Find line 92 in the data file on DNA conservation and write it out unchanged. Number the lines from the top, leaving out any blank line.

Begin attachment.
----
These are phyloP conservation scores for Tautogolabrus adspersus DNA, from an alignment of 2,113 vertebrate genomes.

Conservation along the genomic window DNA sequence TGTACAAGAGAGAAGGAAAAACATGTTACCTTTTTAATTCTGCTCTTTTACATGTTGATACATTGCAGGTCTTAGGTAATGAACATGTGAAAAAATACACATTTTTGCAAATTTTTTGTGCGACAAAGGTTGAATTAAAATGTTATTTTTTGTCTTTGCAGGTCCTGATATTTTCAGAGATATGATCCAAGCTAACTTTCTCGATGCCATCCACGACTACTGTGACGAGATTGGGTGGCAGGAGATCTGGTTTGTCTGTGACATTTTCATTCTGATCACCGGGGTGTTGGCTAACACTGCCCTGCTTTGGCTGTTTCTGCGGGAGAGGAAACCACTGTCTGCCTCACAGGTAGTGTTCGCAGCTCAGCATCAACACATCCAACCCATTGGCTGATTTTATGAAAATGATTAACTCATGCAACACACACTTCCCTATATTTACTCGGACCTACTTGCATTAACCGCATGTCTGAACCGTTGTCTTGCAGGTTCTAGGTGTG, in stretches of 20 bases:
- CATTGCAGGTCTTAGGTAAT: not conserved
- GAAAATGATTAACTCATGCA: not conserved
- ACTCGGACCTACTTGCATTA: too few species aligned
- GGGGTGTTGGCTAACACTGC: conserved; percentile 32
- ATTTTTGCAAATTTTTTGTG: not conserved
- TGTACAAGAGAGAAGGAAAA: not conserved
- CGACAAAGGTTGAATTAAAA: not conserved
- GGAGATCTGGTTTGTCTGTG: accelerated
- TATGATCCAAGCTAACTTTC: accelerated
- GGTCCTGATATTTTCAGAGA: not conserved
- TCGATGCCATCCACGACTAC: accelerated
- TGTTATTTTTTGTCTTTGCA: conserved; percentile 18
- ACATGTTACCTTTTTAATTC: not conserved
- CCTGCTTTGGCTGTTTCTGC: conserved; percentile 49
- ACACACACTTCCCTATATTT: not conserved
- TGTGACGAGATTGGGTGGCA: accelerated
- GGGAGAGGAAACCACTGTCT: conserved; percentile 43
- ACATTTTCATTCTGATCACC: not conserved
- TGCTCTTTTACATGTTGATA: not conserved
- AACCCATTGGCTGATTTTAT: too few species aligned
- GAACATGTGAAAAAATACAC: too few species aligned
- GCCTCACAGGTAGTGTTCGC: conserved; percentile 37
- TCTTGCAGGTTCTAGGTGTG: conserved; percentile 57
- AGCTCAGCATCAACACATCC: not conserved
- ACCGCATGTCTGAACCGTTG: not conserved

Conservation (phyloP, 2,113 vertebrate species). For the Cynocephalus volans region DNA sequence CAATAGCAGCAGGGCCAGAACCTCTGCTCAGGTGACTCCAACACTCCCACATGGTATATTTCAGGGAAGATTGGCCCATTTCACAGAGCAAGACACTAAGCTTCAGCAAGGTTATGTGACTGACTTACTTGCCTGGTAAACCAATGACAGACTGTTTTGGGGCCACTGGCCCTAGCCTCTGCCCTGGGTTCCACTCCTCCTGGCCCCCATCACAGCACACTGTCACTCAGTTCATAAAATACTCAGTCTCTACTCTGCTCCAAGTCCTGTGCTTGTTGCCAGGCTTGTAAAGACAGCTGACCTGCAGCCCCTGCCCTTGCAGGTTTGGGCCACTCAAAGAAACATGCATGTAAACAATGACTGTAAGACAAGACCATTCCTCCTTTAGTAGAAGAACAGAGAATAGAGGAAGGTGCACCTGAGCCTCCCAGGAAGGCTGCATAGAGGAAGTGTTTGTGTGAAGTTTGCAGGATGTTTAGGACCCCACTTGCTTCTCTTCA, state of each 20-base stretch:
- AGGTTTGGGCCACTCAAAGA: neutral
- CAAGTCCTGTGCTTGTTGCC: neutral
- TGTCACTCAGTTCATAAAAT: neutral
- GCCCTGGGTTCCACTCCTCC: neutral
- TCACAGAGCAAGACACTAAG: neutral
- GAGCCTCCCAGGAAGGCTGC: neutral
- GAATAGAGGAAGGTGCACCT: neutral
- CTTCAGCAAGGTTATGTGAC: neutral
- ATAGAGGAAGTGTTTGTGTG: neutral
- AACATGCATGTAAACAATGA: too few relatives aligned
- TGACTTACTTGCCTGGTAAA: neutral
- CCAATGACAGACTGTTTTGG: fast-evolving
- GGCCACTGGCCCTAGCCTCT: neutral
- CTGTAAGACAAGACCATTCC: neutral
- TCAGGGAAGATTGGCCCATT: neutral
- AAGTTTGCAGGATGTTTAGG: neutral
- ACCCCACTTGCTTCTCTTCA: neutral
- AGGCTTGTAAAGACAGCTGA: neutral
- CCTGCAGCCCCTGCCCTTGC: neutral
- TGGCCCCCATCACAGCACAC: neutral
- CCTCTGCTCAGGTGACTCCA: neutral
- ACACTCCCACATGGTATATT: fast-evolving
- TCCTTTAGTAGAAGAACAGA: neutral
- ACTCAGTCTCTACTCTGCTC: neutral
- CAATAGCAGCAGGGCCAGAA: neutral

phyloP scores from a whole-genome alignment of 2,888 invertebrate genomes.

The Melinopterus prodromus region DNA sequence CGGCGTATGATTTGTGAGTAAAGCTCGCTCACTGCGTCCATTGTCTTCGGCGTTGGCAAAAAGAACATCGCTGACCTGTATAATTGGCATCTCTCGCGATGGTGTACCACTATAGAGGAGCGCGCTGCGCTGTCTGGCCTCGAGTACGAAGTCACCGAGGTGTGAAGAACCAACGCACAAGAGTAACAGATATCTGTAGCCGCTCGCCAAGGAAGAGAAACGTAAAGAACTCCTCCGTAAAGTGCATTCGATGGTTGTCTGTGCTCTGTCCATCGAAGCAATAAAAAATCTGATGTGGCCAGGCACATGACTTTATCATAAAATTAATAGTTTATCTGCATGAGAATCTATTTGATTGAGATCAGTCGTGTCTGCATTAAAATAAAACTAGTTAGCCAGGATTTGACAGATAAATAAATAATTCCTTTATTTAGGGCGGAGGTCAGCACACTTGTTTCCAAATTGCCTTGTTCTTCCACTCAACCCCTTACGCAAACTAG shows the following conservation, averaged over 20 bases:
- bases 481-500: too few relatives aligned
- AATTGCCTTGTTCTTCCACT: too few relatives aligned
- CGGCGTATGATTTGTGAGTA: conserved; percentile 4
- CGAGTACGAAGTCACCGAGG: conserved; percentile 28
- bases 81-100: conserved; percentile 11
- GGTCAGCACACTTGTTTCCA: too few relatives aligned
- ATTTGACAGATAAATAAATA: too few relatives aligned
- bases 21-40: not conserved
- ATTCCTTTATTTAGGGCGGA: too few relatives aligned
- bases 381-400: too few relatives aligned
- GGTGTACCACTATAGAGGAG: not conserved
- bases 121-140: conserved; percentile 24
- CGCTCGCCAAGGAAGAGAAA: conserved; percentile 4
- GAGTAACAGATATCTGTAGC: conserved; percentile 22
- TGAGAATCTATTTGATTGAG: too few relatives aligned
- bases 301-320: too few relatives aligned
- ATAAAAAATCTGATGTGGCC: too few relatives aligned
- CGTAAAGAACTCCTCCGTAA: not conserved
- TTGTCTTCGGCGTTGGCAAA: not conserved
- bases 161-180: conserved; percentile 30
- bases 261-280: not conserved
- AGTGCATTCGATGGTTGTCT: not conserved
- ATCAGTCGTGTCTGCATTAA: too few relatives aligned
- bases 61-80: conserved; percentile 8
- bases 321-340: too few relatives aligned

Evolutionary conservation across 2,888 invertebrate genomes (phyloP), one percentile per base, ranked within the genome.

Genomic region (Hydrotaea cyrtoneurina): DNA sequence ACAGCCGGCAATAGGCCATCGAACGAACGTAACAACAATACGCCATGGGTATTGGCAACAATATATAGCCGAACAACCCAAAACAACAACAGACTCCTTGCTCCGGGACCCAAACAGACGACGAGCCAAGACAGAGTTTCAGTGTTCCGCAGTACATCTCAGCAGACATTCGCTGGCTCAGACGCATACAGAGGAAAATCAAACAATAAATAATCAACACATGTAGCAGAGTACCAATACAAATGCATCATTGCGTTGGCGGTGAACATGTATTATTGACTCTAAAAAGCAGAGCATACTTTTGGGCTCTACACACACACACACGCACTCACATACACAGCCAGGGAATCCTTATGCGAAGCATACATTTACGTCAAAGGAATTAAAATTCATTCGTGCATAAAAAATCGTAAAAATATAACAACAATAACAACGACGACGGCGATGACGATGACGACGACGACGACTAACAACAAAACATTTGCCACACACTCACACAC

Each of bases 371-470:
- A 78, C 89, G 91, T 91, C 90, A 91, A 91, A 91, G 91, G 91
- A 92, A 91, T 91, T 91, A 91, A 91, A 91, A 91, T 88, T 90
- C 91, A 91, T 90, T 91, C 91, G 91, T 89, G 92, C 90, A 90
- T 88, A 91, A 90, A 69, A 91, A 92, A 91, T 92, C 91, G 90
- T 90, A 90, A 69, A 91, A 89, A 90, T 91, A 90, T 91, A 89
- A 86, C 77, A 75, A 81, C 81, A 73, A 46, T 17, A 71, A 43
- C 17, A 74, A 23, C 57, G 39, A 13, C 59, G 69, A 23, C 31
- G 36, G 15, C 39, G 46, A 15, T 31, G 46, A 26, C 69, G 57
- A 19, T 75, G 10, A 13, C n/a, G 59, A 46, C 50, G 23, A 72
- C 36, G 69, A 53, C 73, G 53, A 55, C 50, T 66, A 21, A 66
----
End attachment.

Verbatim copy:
- A 19, T 75, G 10, A 13, C n/a, G 59, A 46, C 50, G 23, A 72